PORTLAND, Oregon (Reuters) - The Federal Reserve is nearer to dialing back its massive bond-buying program after the unemployment rate dropped last month, a top Fed official said on Monday, adding that he wants reductions to start this fall.
The U.S. central bank is buying $85 billion in long-term securities each month in order to keep interest rates low and boost hiring and investment. Fed Chairman Ben Bernanke said in June that the Fed would probably make cuts to the program later this year, with an eye to ending it by mid-2014, when unemployment will likely be around 7 percent.
“Having stated this quite clearly, and with the unemployment rate having come down to 7.4 percent, I would say that the (Fed’s policy-setting) committee is now closer to execution mode, pondering the right time to begin reducing its purchases, assuming there is no intervening reversal in economic momentum in coming months,” Dallas Federal Reserve Bank President Richard Fisher said in remarks prepared for delivery to the National Association of State Retirement Administrators.
A government report on Friday showed that the jobless rate last month fell to 7.4 percent. The report came two days after the Fed ended its regular policy-setting meeting, at which it made no changes to its bond-buying program and gave no indication it was moving closer to reducing it.
The program has helped buoy the housing market and the public stock market, Fisher acknowledged.
But the false idea that the buying will continue forever can encourage improper allocation of capital, he said, and it is important to let the public know that the Fed will eventually end the program.
“In June, I argued for the chairman to signal this possibility at his last press conference and at last week’s meeting suggested that we should gird our loins to make our first move this fall,” Fisher said. “We shall see if that recommendation obtains with the majority of the committee.”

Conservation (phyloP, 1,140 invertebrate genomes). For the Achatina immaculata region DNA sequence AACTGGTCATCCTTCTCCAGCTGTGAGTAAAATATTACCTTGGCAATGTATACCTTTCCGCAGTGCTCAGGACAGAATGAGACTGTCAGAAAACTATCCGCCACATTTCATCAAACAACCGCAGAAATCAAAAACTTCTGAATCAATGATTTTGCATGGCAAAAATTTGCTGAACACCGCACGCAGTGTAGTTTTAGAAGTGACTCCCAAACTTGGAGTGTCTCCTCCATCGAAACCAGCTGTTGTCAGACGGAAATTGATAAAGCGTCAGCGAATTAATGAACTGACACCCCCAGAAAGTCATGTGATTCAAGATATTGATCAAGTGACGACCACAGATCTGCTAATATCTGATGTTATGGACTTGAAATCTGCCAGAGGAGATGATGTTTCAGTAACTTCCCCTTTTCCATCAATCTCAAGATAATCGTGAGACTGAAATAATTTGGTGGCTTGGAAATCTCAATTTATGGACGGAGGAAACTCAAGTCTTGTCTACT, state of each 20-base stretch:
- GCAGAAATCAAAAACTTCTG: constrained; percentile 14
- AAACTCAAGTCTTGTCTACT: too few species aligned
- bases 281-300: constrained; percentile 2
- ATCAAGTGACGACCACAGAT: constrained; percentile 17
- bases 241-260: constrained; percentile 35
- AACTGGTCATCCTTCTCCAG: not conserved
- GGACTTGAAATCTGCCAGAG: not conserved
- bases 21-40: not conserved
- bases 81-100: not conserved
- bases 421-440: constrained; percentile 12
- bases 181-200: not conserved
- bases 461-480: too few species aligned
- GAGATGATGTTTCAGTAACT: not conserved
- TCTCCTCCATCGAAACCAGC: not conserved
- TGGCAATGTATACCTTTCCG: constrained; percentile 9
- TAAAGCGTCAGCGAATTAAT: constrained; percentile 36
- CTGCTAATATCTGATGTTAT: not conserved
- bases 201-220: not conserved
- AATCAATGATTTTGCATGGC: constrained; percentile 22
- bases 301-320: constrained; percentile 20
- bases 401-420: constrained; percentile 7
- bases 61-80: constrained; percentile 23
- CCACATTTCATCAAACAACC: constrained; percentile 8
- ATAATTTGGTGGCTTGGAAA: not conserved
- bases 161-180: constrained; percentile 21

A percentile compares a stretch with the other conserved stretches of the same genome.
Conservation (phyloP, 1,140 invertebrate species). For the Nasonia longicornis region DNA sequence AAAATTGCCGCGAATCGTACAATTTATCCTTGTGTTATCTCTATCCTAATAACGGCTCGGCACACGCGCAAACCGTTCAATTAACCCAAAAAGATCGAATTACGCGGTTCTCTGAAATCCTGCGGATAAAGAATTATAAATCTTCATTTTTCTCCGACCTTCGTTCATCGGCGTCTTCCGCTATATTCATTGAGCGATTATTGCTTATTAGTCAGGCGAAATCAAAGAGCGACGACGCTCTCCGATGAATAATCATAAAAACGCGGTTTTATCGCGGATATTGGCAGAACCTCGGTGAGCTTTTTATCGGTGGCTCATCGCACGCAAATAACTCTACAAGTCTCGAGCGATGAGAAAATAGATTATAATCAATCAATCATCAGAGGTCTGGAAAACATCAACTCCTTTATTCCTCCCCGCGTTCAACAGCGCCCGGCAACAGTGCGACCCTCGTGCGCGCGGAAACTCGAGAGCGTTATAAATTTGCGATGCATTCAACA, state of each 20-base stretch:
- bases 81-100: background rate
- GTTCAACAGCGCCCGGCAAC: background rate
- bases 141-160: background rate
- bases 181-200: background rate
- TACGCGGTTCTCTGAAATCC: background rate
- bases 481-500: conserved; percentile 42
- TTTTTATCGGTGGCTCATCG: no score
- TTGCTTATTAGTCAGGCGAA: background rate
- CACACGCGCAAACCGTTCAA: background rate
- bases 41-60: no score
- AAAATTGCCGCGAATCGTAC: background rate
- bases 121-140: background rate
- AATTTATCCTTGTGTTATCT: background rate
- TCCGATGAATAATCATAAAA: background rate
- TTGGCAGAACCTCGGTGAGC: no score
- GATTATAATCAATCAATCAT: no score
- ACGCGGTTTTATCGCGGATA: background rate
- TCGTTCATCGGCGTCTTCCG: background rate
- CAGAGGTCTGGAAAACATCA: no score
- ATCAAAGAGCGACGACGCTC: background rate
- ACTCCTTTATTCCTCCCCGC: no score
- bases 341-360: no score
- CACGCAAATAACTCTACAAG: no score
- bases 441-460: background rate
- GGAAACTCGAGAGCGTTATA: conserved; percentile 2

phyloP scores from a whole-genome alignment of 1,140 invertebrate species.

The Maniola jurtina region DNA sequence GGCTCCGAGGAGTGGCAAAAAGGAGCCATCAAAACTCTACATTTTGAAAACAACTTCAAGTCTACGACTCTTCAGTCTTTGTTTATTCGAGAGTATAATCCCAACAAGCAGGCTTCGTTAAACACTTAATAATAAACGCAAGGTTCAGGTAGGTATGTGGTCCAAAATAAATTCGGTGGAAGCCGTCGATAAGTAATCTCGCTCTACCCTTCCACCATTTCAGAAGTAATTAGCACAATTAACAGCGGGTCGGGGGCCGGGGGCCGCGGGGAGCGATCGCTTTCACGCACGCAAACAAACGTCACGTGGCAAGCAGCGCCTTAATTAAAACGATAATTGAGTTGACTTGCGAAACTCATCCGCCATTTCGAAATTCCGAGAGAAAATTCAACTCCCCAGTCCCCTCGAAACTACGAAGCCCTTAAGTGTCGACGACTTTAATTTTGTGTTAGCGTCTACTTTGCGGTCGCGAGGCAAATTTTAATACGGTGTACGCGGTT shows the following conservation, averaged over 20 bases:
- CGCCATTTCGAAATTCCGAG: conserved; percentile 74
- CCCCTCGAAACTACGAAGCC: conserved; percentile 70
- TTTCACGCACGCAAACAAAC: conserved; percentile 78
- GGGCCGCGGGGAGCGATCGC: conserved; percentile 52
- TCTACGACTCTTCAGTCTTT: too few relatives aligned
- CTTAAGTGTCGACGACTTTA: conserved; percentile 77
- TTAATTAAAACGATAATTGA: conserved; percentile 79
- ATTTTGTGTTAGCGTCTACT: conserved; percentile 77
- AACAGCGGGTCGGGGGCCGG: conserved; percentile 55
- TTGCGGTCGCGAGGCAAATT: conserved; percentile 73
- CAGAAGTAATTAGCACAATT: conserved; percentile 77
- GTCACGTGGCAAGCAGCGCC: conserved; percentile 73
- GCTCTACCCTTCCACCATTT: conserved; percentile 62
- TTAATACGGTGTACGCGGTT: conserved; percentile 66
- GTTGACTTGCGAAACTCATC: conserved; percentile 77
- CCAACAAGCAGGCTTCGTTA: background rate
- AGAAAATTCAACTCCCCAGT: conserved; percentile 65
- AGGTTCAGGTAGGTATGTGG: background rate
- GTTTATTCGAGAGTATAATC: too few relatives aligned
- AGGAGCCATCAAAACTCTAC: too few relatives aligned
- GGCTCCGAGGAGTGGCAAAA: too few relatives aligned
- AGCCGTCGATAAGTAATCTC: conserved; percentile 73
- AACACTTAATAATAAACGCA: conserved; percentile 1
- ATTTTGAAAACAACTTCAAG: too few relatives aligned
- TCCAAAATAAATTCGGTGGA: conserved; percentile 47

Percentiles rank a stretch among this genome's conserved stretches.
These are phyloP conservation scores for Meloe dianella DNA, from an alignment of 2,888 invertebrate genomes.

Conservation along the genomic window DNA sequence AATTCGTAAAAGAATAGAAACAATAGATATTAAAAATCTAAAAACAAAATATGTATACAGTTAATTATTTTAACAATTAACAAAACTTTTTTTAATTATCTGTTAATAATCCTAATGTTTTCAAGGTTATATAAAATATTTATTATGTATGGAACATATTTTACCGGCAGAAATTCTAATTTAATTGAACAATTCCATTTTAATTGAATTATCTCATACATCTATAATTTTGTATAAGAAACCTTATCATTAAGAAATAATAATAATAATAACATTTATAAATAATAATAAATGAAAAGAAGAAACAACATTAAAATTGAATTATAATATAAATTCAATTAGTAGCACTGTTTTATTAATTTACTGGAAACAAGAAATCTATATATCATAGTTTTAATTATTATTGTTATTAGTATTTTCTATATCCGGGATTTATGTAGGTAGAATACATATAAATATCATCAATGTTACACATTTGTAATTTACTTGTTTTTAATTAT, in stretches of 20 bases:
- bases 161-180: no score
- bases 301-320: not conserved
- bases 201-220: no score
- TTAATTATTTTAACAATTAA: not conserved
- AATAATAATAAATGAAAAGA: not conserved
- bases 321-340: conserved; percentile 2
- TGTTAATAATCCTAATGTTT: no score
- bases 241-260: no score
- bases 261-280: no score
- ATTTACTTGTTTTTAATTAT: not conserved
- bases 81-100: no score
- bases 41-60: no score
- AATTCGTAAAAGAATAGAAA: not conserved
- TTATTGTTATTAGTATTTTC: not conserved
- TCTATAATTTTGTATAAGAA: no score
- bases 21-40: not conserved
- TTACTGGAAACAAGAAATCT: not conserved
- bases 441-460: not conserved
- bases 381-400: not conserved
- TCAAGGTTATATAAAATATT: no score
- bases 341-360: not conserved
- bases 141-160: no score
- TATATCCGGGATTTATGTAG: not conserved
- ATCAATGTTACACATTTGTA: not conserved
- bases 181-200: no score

Fisher is among the most hawkish of Fed policymakers, and his views are often at odds with those at the core of the Fed’s policy-setting committee. He is not a voter on the committee this year.
Fisher has opposed the bond-buying program since its inception last September, arguing that it has not been very effective. He also said he was concerned the bond-buying could kindle future inflation or distort markets.
The Fed now owns about 20 percent of U.S. Treasuries and 25 percent of all mortgage-backed securities, a “significant slice of these critical markets,” he said. “This is, indeed, something of a Gordian Knot.”
Releasing that knot is a delicate task. When Bernanke laid out the central bank’s likely timeline for ending the bond-buying program, bond yields soared and stocks tanked.
“When the right time comes, we must carefully remove the program’s pole pin and gingerly unwind it so as not to prompt market havoc,” Fisher said.
To calm markets, Fed officials have emphasized that an end to the bond-buying program does not mean the Fed will soon raise rates.
Fisher on Monday emphasized that point, noting that the Fed has pledged to keep rates near zero until the unemployment rate falls to at least 6.5 percent, as long as inflation remains reasonable.
About half of U.S. primary dealers - Wall Street banks that deal directly with the Fed -- believe the Fed will start reducing its bond purchases in September, with the other half expecting reductions later.
Reporting by Ann Saphir; Editing by Andrea Ricci